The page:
MESA, Ariz. – Sarah Bourgoin-Trottier still remembers how her father, a high school drama teacher, found ways for her to participate in school plays.

The experience was, she says, “so magical,” in large part because it helped her see her father through his students’ admiring eyes.

“It was a big deal” to be P. Michael Bourgoin’s daughter, Bourgoin-Trottier said. “It was like having Steven Spielberg as your father in Maine.”

Mike Bourgoin, as he was known, was an accomplished actor and director who appeared in many Maine theatrical productions and passed along what he knew about the arts to his drama students at Bonny Eagle High School in Standish, where he taught for 25 years.

As word spread among his former students that he had died Wednesday in Arizona at the age of 66, they took to Facebook to express their sadness and share memories of their mentor.

They remembered how Bourgoin, formerly of Bowdoinham, believed in them, gave them second chances and inspired them to move outside their comfort zones.

“He was a father figure to so many,” Bourgoin-Trottier said. “Really, my brother and I are not his only children at all. He was a dad to so many of his students.”

Peter Bourgoin of Richlandtown, Pa., said his father taught him how to be a man through his words of wisdom, by teaching him how to think before he acts, and by never allowing negativity to linger for too long.

“When I screwed up, he would teach me and say ‘Don’t do that,’ but he wouldn’t dangle it above my head forever,” Bourgoin said. “Once it happened and it was learned from, it was over. And I had a lot of joy because of that.”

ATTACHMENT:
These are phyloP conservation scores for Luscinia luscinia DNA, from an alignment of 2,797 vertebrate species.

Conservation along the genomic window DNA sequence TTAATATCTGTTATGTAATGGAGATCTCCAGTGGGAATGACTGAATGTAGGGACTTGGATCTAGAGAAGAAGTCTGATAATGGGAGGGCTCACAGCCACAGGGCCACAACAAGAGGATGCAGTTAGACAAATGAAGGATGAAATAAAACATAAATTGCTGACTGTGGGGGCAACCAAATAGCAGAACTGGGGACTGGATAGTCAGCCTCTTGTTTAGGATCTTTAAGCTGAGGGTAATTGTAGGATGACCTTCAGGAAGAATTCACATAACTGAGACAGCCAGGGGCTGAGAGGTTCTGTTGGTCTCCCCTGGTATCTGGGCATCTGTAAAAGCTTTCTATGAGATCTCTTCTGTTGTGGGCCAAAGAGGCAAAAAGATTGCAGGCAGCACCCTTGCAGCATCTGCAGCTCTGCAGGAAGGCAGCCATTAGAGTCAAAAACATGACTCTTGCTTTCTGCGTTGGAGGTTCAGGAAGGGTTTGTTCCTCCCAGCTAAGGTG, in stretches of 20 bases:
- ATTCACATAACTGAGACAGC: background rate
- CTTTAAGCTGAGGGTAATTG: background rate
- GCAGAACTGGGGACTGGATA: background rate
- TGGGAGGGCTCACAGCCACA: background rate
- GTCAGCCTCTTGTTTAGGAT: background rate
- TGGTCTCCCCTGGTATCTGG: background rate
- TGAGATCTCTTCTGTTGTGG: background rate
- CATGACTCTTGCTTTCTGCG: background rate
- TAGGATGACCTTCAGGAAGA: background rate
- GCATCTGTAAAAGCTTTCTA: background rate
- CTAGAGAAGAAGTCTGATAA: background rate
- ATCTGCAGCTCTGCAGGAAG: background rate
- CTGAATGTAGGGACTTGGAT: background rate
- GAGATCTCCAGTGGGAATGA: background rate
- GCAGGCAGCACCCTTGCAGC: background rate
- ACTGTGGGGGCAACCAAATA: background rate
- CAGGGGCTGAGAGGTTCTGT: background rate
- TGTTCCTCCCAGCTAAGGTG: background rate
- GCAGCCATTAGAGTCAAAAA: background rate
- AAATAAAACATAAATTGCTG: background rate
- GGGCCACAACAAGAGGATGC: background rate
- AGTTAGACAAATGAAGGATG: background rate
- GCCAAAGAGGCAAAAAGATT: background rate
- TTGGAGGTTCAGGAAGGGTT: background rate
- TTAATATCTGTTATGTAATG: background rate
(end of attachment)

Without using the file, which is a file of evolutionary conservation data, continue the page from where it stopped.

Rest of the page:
With his own children, Mike Bourgoin liked to go fishing, camping and hiking. Jane Hardy, Bourgoin’s partner and wife of 27 years, said he always dreamed of acting in New York, but ultimately decided that doing community theater in Maine and teaching drama to Maine students while raising a family here would give him the best of both worlds.

Bourgoin occasionally got a taste of what else was out there. He once shot a commercial with baseball great Ted Williams. He was in an episode of “Unsolved Mysteries,” and he made a movie called “Liberty, Maine” with actor Eric Close (who now plays an FBI agent on the TV show “Without a Trace”).

Bourgoin put together his own troupe, the Town Players, in Buxton.

Bourgoin’s pride and joy was the drama program at Bonny Eagle, which he got to develop from the bottom up. In his 25 years there, he taught drama and film history, and showed kids how to use video cameras.

“There weren’t very many schools in Maine at that time that had a teacher who devoted their teaching time especially to drama,” Jane Hardy said. “He really felt himself very lucky to be able to develop his own curriculum. And the kids, they loved him. He used to take the thespian club to New York every year to see a couple of plays.”

Neither of his own two children turned to the performing arts, but they say that going to see literally hundreds of plays with their father gave them a great appreciation for the arts, and for — as Peter Bourgoin put it — “the broad spectrum of life.”

“Enjoying one thing doesn’t mean you can’t enjoy another thing,” he said.

Bourgoin also loved sports, enjoyed cooking — his specialty was paella — and was known for his beautiful gardens filled with vegetables and tall sunflowers.

The gardens, his daughter said, were just another expression of his creativity.

“It’s kind of like what he’s always done,” Bourgoin-Trottier said. “He plants a seed and watches it grow and blossom. It’s kind of like how he was with his whole life.”

Staff Writer Meredith Goad can be contacted at 791-6332 or at:

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